Selanne, Penguins kindred spirits
By Josh Yohe
Published: Monday, Nov. 18, 2013, 10:54 p.m.
Teemu Selanne played in Pittsburgh for only the 12th time on Monday when his Ducks took on the Penguins.
But in some ways, Selanne and the Penguins have always been on the same team.
The Penguins have long promoted star power and the skilled, offensive facets of hockey in a league that is growing increasingly defensive.
From afar, Selanne has noticed.
“I respect the Penguins and what they do so much,” said Selanne, playing his 22nd NHL season, 15 of them in Anaheim.
“The Penguins have always done things the right way, and have always played the game the right way. Beautiful hockey.”
Selanne entered the NHL in 1992 and produced one of the great rookie seasons in the history of professional sports, registering 76 goals with the Winnipeg Jets.
During that season, Mario Lemieux authored one of his virtuoso seasons — despite missing two months because of cancer treatments, he recorded 160 points in 60 games — in what was a different time.
NHL games averaged 7.25 goals per contest that season. Now, games barely average five goals, and Selanne misses those days. He has long appreciated the Penguins' desire to win championships with an offensive-lead attack.
“Very much so,” he said. “I have always loved watching the Penguins play and watching the way they do things. In my time, in fact, they've always had the best players in the league. They've always had great players. It's really too bad we don't get to play against them more often.”
Selanne only played against Lemieux a handful of times, but cherishes those memories.
His Winnipeg Jets lost at the Civic Arena in 1992 when Selanne and Lemieux – and another hockey great, Jaromir Jagr – shared the ice for the first time. Selanne and Lemieux each scored that night.
“I was almost a fan watching him that night,” Selanne said.
“It was fun. It was an honor playing against him.”
Now, it's an honor for other NHL players to take on Selanne, who entered Monday's game with 678 career goals.
His countryman, Penguins defenseman Olli Maatta, wasn't born when Selanne introduced himself to the NHL in style.
But playing against the Finnish legend will be quite a thrill.
“Everybody grew up in Finland admiring him,” Maatta said. “He's one of our most famous people ever. It's cool for me.”
Playing against Selanne, it seems, is cool for everyone.
“Maybe you're not in as much awe playing him as when you're younger,” Crosby said.
“But I definitely have a lot of respect for what he's done and what he continues to do.”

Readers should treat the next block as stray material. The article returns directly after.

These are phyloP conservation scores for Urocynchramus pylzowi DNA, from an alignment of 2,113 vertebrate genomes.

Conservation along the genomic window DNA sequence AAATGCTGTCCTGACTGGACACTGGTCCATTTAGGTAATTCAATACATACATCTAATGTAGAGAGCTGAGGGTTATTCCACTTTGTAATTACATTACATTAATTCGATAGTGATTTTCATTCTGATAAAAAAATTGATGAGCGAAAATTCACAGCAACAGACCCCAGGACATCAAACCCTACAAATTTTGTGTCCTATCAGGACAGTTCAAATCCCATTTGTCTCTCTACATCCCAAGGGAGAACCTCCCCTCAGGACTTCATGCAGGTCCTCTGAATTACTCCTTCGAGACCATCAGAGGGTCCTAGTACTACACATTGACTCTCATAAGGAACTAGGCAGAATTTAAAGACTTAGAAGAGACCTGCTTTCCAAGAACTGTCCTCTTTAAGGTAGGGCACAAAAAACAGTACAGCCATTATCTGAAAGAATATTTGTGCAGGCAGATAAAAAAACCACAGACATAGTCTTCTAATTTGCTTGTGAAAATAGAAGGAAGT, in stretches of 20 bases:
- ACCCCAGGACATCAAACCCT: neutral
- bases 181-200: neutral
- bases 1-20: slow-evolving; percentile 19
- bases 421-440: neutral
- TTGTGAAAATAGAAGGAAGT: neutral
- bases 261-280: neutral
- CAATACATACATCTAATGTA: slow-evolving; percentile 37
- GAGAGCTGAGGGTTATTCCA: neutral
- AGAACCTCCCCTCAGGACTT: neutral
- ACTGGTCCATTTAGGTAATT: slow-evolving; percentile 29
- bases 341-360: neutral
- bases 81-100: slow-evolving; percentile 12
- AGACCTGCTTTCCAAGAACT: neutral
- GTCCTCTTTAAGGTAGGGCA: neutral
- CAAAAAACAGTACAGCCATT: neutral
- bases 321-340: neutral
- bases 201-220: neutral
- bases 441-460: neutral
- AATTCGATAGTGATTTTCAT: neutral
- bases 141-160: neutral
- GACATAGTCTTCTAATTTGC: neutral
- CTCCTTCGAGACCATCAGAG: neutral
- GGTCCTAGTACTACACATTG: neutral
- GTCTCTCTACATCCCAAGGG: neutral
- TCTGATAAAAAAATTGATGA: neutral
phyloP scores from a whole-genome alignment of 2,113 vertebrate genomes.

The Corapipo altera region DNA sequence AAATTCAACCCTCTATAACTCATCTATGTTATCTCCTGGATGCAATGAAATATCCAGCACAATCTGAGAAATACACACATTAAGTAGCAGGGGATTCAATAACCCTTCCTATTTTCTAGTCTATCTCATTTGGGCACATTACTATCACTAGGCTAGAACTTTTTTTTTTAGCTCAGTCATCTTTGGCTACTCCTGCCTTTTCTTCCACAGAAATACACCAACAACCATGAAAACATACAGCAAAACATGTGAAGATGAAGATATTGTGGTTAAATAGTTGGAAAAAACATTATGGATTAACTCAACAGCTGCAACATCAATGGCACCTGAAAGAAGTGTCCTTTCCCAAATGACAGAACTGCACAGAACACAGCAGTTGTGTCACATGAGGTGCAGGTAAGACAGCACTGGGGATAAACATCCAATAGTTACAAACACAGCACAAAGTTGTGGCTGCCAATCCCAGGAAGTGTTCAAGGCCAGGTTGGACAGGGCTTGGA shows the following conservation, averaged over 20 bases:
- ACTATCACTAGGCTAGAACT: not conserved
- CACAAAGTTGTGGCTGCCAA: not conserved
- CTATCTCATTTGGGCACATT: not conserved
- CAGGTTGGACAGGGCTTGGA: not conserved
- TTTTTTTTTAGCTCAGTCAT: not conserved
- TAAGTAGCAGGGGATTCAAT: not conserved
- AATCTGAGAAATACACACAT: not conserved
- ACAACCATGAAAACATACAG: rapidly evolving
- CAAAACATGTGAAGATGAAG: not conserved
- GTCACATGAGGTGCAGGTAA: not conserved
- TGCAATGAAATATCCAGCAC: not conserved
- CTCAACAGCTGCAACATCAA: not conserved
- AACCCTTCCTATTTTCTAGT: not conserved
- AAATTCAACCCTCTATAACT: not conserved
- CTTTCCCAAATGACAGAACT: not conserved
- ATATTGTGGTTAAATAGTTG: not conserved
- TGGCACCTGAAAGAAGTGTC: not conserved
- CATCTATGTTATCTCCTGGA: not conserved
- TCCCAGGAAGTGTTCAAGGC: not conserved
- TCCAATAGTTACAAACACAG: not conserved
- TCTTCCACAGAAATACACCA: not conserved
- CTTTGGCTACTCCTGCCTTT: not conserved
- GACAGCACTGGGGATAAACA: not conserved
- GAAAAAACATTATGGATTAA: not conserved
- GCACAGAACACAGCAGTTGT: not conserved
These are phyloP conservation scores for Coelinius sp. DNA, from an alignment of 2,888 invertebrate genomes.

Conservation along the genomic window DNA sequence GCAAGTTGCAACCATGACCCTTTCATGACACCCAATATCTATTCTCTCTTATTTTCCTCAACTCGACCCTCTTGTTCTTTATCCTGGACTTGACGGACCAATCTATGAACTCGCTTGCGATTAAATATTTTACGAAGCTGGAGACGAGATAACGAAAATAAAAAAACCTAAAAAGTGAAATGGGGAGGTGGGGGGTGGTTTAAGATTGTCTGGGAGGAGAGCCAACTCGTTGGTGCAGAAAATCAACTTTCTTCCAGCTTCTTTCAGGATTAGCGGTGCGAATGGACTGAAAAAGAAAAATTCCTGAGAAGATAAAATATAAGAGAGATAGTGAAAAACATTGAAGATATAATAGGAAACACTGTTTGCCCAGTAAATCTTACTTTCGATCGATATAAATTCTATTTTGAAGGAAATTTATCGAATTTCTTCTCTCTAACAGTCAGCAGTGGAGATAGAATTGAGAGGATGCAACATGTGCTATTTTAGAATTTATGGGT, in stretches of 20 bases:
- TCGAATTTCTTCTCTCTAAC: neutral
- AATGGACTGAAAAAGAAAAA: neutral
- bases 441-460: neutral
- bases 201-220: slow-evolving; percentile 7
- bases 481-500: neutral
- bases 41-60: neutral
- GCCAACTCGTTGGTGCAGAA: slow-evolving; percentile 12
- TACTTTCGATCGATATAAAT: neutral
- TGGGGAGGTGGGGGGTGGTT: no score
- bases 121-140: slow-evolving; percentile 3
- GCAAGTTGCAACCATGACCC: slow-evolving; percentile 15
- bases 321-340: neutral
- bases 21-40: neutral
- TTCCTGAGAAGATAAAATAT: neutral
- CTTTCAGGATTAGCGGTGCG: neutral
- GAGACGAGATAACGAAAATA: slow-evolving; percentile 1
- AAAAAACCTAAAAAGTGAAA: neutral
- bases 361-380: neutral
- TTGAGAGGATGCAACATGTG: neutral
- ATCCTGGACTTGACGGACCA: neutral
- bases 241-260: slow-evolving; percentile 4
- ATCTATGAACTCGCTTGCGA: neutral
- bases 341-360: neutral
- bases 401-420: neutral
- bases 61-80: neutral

At 43, Selanne has hinted that this will be his final season.
Barring a meeting in the Stanley Cup Final between the Penguins and Ducks, this likely is his final trip to Consol Energy Center.
“It's getting harder and harder for me to play in this league,” Selanne said. “The recovery time is longer. But I still love the game, still have a passion for the game.”
Josh Yohe is a staff writer for Trib Total Media. Reach him at email@example.com or via Twitter@JoshYohe_Trib.
Show commenting policy
TribLive commenting policy
You are solely responsible for your comments and by using TribLive.com you agree to our Terms of Service.
We moderate comments. Our goal is to provide substantive commentary for a general readership. By screening submissions, we provide a space where readers can share intelligent and informed commentary that enhances the quality of our news and information.
While most comments will be posted if they are on-topic and not abusive, moderating decisions are subjective. We will make them as carefully and consistently as we can. Because of the volume of reader comments, we cannot review individual moderation decisions with readers.
We value thoughtful comments representing a range of views that make their point quickly and politely. We make an effort to protect discussions from repeated comments either by the same reader or different readers.
We follow the same standards for taste as the daily newspaper. A few things we won't tolerate: personal attacks, obscenity, vulgarity, profanity (including expletives and letters followed by dashes), commercial promotion, impersonations, incoherence, proselytizing and SHOUTING. Don't include URLs to Web sites.
We do not edit comments. They are either approved or deleted. We reserve the right to edit a comment that is quoted or excerpted in an article. In this case, we may fix spelling and punctuation.
We welcome strong opinions and criticism of our work, but we don't want comments to become bogged down with discussions of our policies and we will moderate accordingly.
We appreciate it when readers and people quoted in articles or blog posts point out errors of fact or emphasis and will investigate all assertions. But these suggestions should be sent via e-mail. To avoid distracting other readers, we won't publish comments that suggest a correction. Instead, corrections will be made in a blog post or in an article.
- Five years later, Crosby wants another Cup win
- Penguins’ Malkin expects to play in Game 1
- Penguins coach Bylsma’s system will be put to test in Stanley Cup playoffs
- Blue Jackets confident as they wade into postseason
- Penguins Insider: Depth might be better fit for Stanley Cup playoffs
- Penguins notebook: Vokoun remains behind Zatkoff on goalie depth chart
- Breaking down Penguins’ deep defense prospect pipeline
- Blue Jackets resemble Penguins, their 1st-round playoff foe
- Penguins to rely on new guys during playoff run
- Kovacevic: Take a second to celebrate Sid
- Penguins notebook: Crosby rested, but clinches scoring title